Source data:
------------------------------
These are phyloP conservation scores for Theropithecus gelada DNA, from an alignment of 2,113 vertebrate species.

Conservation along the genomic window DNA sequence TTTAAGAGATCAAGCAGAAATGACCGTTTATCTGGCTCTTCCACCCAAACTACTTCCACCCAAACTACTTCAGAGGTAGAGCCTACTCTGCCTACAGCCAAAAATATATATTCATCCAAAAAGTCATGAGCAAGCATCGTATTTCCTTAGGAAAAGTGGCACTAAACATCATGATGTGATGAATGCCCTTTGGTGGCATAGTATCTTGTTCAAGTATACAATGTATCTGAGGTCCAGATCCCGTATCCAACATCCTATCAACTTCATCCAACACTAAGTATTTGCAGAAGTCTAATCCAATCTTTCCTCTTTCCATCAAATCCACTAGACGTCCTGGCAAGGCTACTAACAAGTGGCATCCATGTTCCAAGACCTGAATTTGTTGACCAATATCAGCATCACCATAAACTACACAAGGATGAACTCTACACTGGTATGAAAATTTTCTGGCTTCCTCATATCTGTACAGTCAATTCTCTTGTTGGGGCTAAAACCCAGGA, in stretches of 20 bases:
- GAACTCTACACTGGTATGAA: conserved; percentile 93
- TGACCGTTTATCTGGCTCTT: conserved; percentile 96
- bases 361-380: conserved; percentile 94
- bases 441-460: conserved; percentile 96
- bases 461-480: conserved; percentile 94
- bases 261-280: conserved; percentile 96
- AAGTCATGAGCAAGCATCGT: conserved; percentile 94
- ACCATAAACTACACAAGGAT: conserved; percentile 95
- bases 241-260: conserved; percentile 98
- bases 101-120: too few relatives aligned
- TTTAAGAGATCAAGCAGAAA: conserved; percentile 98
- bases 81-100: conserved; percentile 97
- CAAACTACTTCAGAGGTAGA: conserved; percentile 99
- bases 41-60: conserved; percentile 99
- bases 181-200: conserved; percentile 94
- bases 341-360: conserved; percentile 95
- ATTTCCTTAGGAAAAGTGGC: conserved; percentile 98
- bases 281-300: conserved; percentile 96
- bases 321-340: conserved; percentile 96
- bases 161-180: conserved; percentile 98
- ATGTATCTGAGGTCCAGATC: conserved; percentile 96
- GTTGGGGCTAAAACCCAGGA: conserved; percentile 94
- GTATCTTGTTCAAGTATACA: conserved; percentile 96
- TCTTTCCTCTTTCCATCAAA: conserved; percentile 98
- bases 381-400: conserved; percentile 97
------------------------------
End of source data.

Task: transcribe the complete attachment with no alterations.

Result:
These are phyloP conservation scores for Theropithecus gelada DNA, from an alignment of 2,113 vertebrate species.

Conservation along the genomic window DNA sequence TTTAAGAGATCAAGCAGAAATGACCGTTTATCTGGCTCTTCCACCCAAACTACTTCCACCCAAACTACTTCAGAGGTAGAGCCTACTCTGCCTACAGCCAAAAATATATATTCATCCAAAAAGTCATGAGCAAGCATCGTATTTCCTTAGGAAAAGTGGCACTAAACATCATGATGTGATGAATGCCCTTTGGTGGCATAGTATCTTGTTCAAGTATACAATGTATCTGAGGTCCAGATCCCGTATCCAACATCCTATCAACTTCATCCAACACTAAGTATTTGCAGAAGTCTAATCCAATCTTTCCTCTTTCCATCAAATCCACTAGACGTCCTGGCAAGGCTACTAACAAGTGGCATCCATGTTCCAAGACCTGAATTTGTTGACCAATATCAGCATCACCATAAACTACACAAGGATGAACTCTACACTGGTATGAAAATTTTCTGGCTTCCTCATATCTGTACAGTCAATTCTCTTGTTGGGGCTAAAACCCAGGA, in stretches of 20 bases:
- GAACTCTACACTGGTATGAA: conserved; percentile 93
- TGACCGTTTATCTGGCTCTT: conserved; percentile 96
- bases 361-380: conserved; percentile 94
- bases 441-460: conserved; percentile 96
- bases 461-480: conserved; percentile 94
- bases 261-280: conserved; percentile 96
- AAGTCATGAGCAAGCATCGT: conserved; percentile 94
- ACCATAAACTACACAAGGAT: conserved; percentile 95
- bases 241-260: conserved; percentile 98
- bases 101-120: too few relatives aligned
- TTTAAGAGATCAAGCAGAAA: conserved; percentile 98
- bases 81-100: conserved; percentile 97
- CAAACTACTTCAGAGGTAGA: conserved; percentile 99
- bases 41-60: conserved; percentile 99
- bases 181-200: conserved; percentile 94
- bases 341-360: conserved; percentile 95
- ATTTCCTTAGGAAAAGTGGC: conserved; percentile 98
- bases 281-300: conserved; percentile 96
- bases 321-340: conserved; percentile 96
- bases 161-180: conserved; percentile 98
- ATGTATCTGAGGTCCAGATC: conserved; percentile 96
- GTTGGGGCTAAAACCCAGGA: conserved; percentile 94
- GTATCTTGTTCAAGTATACA: conserved; percentile 96
- TCTTTCCTCTTTCCATCAAA: conserved; percentile 98
- bases 381-400: conserved; percentile 97